Lions and tigers and bears, oh my! Okay… Yellow River Wildlife Sanctuary, formerly known as Yellow River Game Ranch, doesn’t have lions, or tigers, but I couldn’t help myself. The sanctuary, originally founded in 1962, celebrated its grand re-opening in May of this year. The sanctuary opened with new ownership, a new name and a new mission. The team at Yellow River provides care and life-long homes to animals that are unreleasable, while educating the community on the importance of caring for wildlife and their natural habitats.
When Katy and Jonathan Ordway heard about the closing of Yellow River Game Ranch in late 2018 they were concerned about the animals and how they would be cared for. The pair acquired the property and quickly went to work making extensive improvements on site and dreaming up plans for the future. With a great staff and strong partnerships in place the team now provides the resident animals with the best life possible and has brought this unique attraction back to life.
I’ve always been an animal lover, so I jumped at the chance to go check out Yellow River’s new digs. The sanctuary is currently restricting capacity (thanks, covid) and tickets must be purchased in advance. The venue is easy to find and has free parking on site. The trails are mostly paved, but there are some areas that are dirt/gravel. I was glad we left the stroller in the car unlike some other poor struggling souls we witnessed. With the limited capacity and additional safety measures in place (hand washing stations, social distancing enforced, masks required inside the gift shop) we felt completely comfortable at all times and had no trouble getting to see, touch and feed all of the animals.
The sanctuary has over 30 different varieties of animals including a miniature horse, kinkajous, bison, black bears and an abundance of peacocks (the only animal to roam the property freely). Feed cups filled with lettuce & carrots can be purchased in advance, or upon arrival and I highly recommend spending the extra $5 for this experience. There is a guide for which animals you can feed and a petting zoo where you can get up close and personal with goats, llamas, cows and a donkey who could teach a class on posing for photos. We were disappointed that we didn’t see a black bear, but with a 2-acre enclosure all to themselves they have plenty of room to wander and hide. One of our favorite experiences was the bunnies. They have a large enclosure where visitors can take turns going in to pet, feed and play with the bunnies.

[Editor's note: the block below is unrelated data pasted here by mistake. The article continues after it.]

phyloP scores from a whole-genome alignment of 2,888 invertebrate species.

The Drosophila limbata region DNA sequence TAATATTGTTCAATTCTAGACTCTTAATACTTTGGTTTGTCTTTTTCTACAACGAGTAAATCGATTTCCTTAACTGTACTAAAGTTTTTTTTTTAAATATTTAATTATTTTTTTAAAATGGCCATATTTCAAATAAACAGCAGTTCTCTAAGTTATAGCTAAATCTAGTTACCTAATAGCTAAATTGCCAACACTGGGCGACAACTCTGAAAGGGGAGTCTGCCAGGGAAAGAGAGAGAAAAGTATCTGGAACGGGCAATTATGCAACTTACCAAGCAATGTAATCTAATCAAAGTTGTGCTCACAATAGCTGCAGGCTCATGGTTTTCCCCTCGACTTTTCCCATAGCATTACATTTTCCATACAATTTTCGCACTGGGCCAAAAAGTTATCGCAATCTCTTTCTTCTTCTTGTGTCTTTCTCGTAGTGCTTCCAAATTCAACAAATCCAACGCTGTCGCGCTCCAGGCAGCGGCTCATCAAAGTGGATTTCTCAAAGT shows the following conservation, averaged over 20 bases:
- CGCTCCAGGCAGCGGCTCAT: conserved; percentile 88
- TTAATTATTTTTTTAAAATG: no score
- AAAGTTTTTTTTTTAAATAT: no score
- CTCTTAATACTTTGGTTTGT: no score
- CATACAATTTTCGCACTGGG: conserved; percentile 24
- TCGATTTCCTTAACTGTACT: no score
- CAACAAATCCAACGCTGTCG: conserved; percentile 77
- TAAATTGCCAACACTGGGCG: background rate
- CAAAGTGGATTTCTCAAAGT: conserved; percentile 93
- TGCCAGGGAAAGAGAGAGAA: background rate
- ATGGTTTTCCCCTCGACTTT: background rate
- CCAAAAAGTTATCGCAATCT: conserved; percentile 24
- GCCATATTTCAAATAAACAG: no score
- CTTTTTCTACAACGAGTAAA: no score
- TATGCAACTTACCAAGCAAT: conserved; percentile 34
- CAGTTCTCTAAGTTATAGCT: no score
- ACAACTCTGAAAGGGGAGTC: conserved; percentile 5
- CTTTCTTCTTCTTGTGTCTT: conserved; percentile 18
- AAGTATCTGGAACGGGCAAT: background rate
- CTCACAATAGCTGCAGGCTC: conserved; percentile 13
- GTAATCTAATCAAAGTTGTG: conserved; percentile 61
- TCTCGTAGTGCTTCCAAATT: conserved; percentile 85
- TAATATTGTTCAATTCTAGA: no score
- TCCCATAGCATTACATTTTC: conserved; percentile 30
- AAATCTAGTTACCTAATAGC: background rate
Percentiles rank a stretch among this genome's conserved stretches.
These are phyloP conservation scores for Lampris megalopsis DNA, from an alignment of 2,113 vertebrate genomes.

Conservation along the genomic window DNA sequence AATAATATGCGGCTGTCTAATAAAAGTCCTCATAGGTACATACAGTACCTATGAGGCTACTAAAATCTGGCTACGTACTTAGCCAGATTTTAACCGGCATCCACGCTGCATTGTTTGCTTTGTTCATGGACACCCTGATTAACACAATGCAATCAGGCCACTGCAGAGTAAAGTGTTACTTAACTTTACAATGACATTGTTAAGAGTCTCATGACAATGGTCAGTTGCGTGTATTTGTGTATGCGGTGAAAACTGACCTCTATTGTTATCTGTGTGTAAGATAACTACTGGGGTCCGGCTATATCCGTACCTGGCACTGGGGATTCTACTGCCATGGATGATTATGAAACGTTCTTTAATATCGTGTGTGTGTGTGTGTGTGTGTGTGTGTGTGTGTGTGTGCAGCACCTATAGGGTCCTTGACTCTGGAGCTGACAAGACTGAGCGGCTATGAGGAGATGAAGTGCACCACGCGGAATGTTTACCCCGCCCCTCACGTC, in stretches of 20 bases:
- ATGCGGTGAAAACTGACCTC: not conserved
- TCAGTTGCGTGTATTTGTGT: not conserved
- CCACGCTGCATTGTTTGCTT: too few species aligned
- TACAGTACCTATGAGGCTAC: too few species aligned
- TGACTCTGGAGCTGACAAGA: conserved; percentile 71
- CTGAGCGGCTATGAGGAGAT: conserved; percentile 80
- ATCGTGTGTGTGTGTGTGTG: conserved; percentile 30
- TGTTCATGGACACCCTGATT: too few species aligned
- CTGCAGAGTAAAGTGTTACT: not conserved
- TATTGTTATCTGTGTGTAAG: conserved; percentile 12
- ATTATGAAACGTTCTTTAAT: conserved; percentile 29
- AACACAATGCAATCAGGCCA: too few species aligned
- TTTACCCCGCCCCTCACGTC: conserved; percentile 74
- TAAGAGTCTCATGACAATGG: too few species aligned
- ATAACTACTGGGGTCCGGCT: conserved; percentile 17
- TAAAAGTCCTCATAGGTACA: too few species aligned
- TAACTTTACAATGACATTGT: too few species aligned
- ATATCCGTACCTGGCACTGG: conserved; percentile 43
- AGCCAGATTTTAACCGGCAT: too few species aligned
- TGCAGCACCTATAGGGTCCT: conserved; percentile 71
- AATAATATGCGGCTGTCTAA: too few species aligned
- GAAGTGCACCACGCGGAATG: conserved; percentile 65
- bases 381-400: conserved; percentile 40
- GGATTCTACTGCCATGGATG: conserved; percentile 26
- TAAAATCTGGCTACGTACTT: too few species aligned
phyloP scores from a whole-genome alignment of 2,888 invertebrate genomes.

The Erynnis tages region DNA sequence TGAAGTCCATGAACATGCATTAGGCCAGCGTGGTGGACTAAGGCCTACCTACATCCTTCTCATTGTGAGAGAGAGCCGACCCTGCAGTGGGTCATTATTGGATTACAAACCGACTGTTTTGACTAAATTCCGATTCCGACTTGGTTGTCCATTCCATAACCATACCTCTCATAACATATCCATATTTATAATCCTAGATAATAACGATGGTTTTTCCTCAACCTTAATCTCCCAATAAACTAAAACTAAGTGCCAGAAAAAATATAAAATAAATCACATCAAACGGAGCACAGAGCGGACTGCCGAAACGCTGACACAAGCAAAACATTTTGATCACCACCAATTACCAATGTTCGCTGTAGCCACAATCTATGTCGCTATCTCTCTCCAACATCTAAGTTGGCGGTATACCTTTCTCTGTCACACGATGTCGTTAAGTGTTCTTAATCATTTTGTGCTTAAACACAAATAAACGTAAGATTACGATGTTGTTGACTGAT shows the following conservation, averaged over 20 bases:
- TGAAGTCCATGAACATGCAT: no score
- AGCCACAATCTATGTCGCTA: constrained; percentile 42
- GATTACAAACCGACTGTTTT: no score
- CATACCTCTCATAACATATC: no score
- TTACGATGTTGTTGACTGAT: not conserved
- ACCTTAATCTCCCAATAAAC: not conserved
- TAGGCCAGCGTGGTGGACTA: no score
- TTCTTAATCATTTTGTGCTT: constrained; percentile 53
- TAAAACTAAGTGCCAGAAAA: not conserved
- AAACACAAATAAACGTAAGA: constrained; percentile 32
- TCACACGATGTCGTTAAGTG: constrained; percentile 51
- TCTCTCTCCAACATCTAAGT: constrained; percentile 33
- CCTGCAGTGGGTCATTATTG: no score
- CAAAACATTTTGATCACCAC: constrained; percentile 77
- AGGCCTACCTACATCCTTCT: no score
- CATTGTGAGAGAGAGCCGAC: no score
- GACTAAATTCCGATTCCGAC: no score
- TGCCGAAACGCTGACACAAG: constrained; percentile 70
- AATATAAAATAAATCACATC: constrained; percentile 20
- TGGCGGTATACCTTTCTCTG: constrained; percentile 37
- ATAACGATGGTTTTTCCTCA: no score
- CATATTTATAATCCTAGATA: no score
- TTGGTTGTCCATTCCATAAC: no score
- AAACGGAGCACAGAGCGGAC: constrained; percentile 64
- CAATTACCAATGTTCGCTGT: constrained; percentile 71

If you are interested in seeing specific animals it’s worth a call in advance to make sure they are there and out in their enclosures. My son loves turtles and talked about seeing one all morning, but when we got there we found out that due to the cooler temperatures the Sulcata Tortoises were inside under heat lamps. We did get to see the Eastern Box Turtles and to a two year old that was all the same! We also saw a few signs on empty enclosures where animals were out receiving medical treatment. There are two Yellow River residents that you will never see during the day. Jett and Clara are Great Pyrenees who are in charge of protecting the livestock when keepers aren’t present. During the day they are busy playing fetch and getting belly rubs, but at night they roam the grounds and make sure the animals are safe from predators.
We had a wonderful time at Yellow River Wildlife Sanctuary and would highly recommend it for animal lovers of all ages. Be sure to buy tickets in advance, check the weather and wear comfy shoes for an ideal visit. Want to support the animals and keepers? Visit the website at yellowriverwildlifesanctuary.com and check out their ways to help page to see volunteer opportunities, as well as needed items. You can also stay up to date with the team on Instagram @yellowriverwildlife.